Last week – amidst the chaos of A LOT of exam marking – I had the pleasure of attending a talk and workshop on the topic of transnational cinema delivered by the brilliant Deborah Shaw, Reader in Film at the University of Portsmouth. These events were organised by the World Cinema and Cosmopolitics research group, an interdisciplinary research cluster in the School of Modern Languages and Cultures at Durham University, coordinated by Abir Hamdar, Francisco-J. Hernández Adrián and Dusan Radunovic. Having found these events particularly productive and inspiring at such a challenging and intensive time of year, I wanted to write a post to reflect on some of the topics of discussion that arose from Deborah’s talk and the related workshop. This post by no means accounts for the breadth and depth of the discussions that took place over the two events but rather focuses on what, at least for myself, were the salient points addressed.
On Thursday I attended a one-day workshop at the University of Aberdeen entitled New Forms of Transmission and Performing Independence. This was the third in a series of workshops organised and co-ordinated by Nerea Arruti (University of Aberdeen), Gustavo San Román (University of St Andrews), and Kathryn Crameri (University of Glasgow).
The workshop was inspired by a series of key questions:
- Are the new media and speedier platforms of communication creating new transnational networks that impact on new formations of mobilization and new social creativity?
- Does the media create new artistic expression?
- Does the speed of exchange create a new way of performing politics and art?
- What is the role of the arts and cultural policy makers in such differing contexts?
The day began with an informal introduction by Nerea, who conjoined the ideas of conflict, emotion, performance, and the body as crucial themes for discussion. Nerea spoke in particular about the Basque situation and about the role of the witness in relation to both Rikardo Arregi (who visited the University of Aberdeen to perform a poetry reading in November 2013) and his collection of poems It Must Be Said Twice and the 2010 ETA ceasefire, which was announced twice because the first was barely acknowledged. She also called upon Jacques Derrida’s essay on forgiveness as an act of performance.
This was followed by a presentation from Mari José Olaziregi – Cultural Co-ordinator for the Etxepare Basque Cultural Institute in which she foregrounded the work that Etxepare do in terms of the promotion of the Basque language and Basque culture in Spain and beyond. In particular, Mari José discussed the difficulty of promoting Basque language and culture within the Spanish culture, and the usefulness of programmes such as Hispanic Studies (UK) and Iberian Studies (US) as means of integrating Basque into existing formats. The paper’s respondent was Neil Curtis (Head of Museums, University of Aberdeen), who offered a reflection on Mari José’s presentation with reference to the role of the museum in terms of a culture’s promotion.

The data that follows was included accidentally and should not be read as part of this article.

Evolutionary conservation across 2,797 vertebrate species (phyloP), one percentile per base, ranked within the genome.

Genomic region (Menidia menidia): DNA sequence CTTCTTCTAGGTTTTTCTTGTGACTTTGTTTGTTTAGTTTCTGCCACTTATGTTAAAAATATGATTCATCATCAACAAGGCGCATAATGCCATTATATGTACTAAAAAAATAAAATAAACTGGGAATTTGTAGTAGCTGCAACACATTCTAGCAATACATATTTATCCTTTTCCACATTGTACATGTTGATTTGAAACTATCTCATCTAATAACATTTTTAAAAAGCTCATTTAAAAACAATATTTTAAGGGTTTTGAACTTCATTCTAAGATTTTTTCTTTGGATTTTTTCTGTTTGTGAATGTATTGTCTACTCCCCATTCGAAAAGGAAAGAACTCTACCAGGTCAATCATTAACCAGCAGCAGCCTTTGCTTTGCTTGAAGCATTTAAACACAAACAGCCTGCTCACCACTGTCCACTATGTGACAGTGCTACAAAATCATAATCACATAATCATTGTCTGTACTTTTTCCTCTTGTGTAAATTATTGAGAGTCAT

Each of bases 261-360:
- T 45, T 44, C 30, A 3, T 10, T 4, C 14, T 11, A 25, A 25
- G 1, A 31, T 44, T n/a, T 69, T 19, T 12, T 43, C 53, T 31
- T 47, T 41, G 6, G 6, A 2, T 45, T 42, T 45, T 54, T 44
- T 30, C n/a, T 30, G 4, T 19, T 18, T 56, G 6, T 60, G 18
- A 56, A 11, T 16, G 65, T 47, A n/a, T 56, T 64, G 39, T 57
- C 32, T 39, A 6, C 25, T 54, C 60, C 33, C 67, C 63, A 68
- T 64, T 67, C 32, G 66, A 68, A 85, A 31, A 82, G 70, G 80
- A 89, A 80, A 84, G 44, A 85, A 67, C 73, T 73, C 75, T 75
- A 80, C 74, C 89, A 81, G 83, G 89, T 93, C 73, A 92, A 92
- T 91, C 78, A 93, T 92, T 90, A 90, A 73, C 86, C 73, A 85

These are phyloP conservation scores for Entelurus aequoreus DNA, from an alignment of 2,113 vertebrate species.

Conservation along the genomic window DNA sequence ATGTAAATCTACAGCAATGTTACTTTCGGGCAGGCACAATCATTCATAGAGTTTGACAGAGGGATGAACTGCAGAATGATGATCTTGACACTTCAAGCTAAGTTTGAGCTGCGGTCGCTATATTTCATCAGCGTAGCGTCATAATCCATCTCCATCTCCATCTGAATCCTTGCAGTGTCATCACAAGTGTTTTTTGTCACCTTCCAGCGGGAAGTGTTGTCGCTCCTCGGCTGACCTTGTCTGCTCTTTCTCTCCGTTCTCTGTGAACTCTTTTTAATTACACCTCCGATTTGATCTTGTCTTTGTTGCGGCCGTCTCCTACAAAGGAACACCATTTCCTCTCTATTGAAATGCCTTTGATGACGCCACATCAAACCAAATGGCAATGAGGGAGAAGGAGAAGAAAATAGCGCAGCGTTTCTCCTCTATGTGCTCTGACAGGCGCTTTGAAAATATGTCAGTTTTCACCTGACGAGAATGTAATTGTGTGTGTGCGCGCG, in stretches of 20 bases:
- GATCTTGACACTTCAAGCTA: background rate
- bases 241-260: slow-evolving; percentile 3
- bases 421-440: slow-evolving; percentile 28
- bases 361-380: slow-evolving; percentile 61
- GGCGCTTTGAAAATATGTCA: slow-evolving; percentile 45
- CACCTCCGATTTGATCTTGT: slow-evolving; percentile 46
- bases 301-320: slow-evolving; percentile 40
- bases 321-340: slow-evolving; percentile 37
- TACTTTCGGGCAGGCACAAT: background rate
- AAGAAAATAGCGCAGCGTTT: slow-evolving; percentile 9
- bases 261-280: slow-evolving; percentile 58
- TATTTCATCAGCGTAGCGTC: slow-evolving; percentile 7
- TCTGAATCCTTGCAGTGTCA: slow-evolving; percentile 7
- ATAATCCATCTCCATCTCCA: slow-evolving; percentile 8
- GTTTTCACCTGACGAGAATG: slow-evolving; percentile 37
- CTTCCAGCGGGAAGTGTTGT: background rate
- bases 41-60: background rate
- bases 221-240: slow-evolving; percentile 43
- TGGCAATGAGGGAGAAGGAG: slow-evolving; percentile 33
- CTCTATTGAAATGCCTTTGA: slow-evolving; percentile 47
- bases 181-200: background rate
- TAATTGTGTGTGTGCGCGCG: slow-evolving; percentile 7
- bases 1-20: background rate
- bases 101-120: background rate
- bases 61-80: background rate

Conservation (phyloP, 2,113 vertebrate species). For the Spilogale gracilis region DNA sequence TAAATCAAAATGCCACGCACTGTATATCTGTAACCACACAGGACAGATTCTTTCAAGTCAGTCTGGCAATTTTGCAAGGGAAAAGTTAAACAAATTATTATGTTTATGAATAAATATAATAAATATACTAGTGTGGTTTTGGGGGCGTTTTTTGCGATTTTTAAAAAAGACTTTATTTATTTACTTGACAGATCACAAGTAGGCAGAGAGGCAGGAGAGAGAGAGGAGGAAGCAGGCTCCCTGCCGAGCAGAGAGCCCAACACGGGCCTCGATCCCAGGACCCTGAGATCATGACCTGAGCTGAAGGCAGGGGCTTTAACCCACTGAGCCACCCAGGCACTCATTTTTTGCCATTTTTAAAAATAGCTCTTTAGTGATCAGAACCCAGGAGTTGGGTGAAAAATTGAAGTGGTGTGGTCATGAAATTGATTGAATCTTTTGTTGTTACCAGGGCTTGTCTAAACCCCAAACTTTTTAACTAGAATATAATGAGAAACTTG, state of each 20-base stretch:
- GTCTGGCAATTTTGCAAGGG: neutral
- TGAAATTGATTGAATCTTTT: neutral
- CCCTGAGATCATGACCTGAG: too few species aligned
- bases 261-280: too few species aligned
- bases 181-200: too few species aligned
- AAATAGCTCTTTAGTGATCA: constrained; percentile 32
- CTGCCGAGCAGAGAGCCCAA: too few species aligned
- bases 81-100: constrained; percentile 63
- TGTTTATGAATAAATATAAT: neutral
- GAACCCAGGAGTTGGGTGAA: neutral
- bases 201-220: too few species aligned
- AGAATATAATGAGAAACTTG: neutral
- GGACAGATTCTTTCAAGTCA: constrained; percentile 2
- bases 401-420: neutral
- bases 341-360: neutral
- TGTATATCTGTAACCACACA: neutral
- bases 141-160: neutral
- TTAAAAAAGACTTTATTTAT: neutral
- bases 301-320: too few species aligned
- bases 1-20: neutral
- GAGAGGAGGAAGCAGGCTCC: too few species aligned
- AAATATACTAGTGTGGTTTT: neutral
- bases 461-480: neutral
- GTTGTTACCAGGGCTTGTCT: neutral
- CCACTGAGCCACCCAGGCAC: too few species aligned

After a lively discussion among the participants and attendants, journalist and writer Iñigo Astiz offered a presentation entitled ‘Writing the Reader: Literature and Press Reception in the Basque Context’. Iñigo argued that while the focus of the last decade or so has been the production of Basque culture, our attention should now switch to the phenomenon of reception, with particular consideration of the demographics of Basque readership in terms of age. The key question of his paper: who reads what we produce? The discussion that followed addressed many topics, including the instability of bilingualism, the notion of preservation in relation to language and culture, and the role of digital publishing.
A quick lunch break ensued, and we returned to a paper from Josep-Anton Fernàndez (Universitat Oberta de Catalunya) on the topic of ‘Constructing Identities, Mobilising Emotions: New Forms of Political and Cultural Activism in Catalonia’. Josep-Anton addressed the dynamics of Catalanism and independence in the contemporary context, discussing the various movements and activities that have been organised in recent years, including the Via Catalana. Respondent Kathryn Crameri offered a comparison with the current situation in Scotland, with particular reference to the differing role of emotion in this context.
The day was rounded off with a poetry reading of a selection of Iñigo’s poems in Basque, with myself reading the poems in English translation. Iñigo’s poetry addresses some of the themes we had been discussing throughout the day, such as bodies and viscerality, the importance of place and the relationship of the local and the global, and intergenerational transfer and emotional bonds between people. The poetry reading provided an example of the crucial role that art and culture plays within the sphere of academic and intellectual debate. All in all, a thoroughly enjoyable and informative day.